The Premium The Premium The Premium

15 Mega Businesses That Have Fascinating Startup Stories

15 Mega Businesses That Have Fascinating Startup Stories


How many of us at one time or another have either had a great idea for a business plan or thought up some kind of contraption to invent that would make our lives better? How many of us didn’t have the guts, money, know-how, or all of the above, to pursue the American dream and follow through with those ideas? Those are all major deterrents to making plans or taking some kind of step to bring those dreams to fruition.

In most cases it’s just too easy for us to sit back and enjoy the fruits of someone else’s labor. For instance, most of us like gum. You’ll learn about the sticky situation that led Wrigley to create his famous gum business. How about how Larry Page created the search engine Google, which is how you probably got to this article in the first place?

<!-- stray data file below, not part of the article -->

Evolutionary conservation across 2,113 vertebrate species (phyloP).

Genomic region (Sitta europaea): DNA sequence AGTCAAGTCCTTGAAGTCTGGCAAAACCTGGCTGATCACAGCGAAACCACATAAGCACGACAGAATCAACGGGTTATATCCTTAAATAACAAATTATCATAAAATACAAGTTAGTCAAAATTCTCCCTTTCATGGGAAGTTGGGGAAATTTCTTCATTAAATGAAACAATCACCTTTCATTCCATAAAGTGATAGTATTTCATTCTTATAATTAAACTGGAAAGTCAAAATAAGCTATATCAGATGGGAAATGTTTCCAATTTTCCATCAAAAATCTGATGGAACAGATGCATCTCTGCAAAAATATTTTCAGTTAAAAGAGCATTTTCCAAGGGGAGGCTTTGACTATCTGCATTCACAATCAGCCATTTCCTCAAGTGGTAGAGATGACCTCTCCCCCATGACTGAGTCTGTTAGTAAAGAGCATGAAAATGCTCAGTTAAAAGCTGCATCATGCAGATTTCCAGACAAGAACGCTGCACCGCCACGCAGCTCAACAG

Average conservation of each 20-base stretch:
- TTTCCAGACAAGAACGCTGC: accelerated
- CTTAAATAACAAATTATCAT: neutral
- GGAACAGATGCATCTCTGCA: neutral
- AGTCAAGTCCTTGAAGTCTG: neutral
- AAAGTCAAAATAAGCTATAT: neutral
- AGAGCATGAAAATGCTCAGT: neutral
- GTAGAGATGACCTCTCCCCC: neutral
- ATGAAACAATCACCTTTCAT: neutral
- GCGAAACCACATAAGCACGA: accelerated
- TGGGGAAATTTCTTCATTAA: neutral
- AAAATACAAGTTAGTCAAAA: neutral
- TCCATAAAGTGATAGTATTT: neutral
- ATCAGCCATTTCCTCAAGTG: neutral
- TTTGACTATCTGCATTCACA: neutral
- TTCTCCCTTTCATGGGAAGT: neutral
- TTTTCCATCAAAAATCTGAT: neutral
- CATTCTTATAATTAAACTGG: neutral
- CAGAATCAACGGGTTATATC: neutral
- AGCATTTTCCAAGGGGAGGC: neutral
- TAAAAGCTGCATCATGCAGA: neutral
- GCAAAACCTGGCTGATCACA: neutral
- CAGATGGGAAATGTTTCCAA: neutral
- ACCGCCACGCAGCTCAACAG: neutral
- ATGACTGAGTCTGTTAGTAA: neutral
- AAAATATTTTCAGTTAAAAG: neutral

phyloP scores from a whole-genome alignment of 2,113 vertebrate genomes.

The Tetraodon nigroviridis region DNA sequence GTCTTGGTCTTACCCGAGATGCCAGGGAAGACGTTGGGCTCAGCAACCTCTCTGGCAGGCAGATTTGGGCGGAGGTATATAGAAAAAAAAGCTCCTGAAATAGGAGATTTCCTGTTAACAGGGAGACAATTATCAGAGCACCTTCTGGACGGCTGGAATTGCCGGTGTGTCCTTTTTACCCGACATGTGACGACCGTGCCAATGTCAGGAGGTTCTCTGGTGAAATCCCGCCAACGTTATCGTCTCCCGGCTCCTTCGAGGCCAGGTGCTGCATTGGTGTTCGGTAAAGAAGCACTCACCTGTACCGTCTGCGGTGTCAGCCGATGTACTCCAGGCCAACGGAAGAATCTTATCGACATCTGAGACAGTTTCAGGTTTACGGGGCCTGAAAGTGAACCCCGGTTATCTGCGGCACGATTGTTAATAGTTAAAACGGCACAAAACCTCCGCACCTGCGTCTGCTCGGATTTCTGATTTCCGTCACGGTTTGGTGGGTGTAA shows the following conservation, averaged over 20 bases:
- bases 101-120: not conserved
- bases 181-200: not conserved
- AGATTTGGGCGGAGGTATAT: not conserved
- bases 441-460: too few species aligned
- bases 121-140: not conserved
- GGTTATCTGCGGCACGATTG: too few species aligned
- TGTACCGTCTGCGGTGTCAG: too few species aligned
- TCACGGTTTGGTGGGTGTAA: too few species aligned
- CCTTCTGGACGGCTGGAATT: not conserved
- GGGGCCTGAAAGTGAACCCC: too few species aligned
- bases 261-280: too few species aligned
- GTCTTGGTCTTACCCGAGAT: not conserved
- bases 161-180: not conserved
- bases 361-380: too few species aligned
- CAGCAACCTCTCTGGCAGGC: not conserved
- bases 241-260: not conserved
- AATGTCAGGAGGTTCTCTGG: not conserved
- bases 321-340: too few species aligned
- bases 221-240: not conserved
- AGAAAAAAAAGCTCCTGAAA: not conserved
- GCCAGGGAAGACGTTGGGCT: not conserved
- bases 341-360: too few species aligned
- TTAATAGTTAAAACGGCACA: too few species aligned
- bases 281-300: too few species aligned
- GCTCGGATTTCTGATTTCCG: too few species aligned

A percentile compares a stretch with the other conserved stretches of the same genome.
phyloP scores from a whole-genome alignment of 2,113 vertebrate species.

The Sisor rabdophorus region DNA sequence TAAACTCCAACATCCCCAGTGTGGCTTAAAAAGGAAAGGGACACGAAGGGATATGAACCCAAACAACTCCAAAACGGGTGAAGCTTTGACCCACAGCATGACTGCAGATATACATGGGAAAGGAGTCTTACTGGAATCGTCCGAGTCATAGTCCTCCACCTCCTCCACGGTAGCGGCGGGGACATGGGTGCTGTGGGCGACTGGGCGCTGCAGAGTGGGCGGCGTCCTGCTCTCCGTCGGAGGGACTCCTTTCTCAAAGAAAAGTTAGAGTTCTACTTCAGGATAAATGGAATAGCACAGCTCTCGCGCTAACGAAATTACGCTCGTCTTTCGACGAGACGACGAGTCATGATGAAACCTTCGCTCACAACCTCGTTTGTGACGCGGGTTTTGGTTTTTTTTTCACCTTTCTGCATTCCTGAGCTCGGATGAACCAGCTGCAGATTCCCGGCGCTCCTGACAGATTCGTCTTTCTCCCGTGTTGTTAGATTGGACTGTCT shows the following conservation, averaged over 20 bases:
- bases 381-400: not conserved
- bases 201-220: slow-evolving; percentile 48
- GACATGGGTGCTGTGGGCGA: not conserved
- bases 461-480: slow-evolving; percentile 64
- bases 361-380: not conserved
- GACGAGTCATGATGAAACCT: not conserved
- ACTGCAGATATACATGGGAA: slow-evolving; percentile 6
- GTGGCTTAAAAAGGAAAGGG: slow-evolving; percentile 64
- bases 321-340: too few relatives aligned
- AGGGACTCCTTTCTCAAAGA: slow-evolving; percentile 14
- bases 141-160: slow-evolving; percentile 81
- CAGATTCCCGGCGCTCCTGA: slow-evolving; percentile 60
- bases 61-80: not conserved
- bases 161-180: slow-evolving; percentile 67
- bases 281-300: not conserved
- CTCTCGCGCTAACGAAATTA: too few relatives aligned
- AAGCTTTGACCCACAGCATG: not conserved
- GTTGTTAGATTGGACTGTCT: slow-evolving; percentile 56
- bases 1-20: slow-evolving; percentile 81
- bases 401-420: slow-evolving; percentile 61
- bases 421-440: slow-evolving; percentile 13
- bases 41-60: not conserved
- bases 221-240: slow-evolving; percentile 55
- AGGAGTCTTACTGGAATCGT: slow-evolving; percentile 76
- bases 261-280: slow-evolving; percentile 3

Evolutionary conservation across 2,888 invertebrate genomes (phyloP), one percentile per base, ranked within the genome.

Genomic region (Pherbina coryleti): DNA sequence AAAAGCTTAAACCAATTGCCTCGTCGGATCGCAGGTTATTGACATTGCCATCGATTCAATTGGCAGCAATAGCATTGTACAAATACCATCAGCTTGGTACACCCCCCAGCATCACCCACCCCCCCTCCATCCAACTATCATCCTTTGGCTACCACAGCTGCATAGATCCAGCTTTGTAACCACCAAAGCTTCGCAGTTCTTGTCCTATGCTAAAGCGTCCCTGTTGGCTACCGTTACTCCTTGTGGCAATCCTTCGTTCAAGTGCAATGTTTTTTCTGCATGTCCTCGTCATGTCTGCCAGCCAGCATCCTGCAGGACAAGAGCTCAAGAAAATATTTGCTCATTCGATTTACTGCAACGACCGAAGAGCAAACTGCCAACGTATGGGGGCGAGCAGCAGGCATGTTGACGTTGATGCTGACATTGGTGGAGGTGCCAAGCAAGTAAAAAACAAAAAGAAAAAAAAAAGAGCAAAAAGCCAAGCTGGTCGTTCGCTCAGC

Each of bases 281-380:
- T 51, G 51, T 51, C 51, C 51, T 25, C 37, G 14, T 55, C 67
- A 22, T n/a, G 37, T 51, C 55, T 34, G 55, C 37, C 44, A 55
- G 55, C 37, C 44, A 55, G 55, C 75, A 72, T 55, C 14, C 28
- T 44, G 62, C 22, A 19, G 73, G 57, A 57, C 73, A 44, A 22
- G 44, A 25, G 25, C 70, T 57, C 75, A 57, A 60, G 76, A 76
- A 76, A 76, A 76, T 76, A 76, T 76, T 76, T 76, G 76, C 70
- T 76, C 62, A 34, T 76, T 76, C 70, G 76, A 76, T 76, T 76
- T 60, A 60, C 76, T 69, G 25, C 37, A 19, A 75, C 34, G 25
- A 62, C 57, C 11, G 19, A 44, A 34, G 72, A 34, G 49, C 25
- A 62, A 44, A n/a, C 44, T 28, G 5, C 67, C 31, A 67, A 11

The famous founders you are about to learn about were all extremely different, but they had one thing in common, they made their dreams into reality. From an old, broke Colonel to a morphine addict, to even a kid, these founders pressed on and gave us some of the most famous companies of today. Those companies are some that we now can’t live without and have made the world a better place for all of us.

15. Victoria’s Secret


Roy Raymond was a 30-year-old married guy who wanted to buy his wife some sexy lingerie. When he went to buy some, the store clerk made him feel very uncomfortable. When he told his friends the story of his trip he realized that he wasn’t the only one this had happened to. He came to the realization that there was a market there with no competition, so he got a loan for $80,000 and got to work.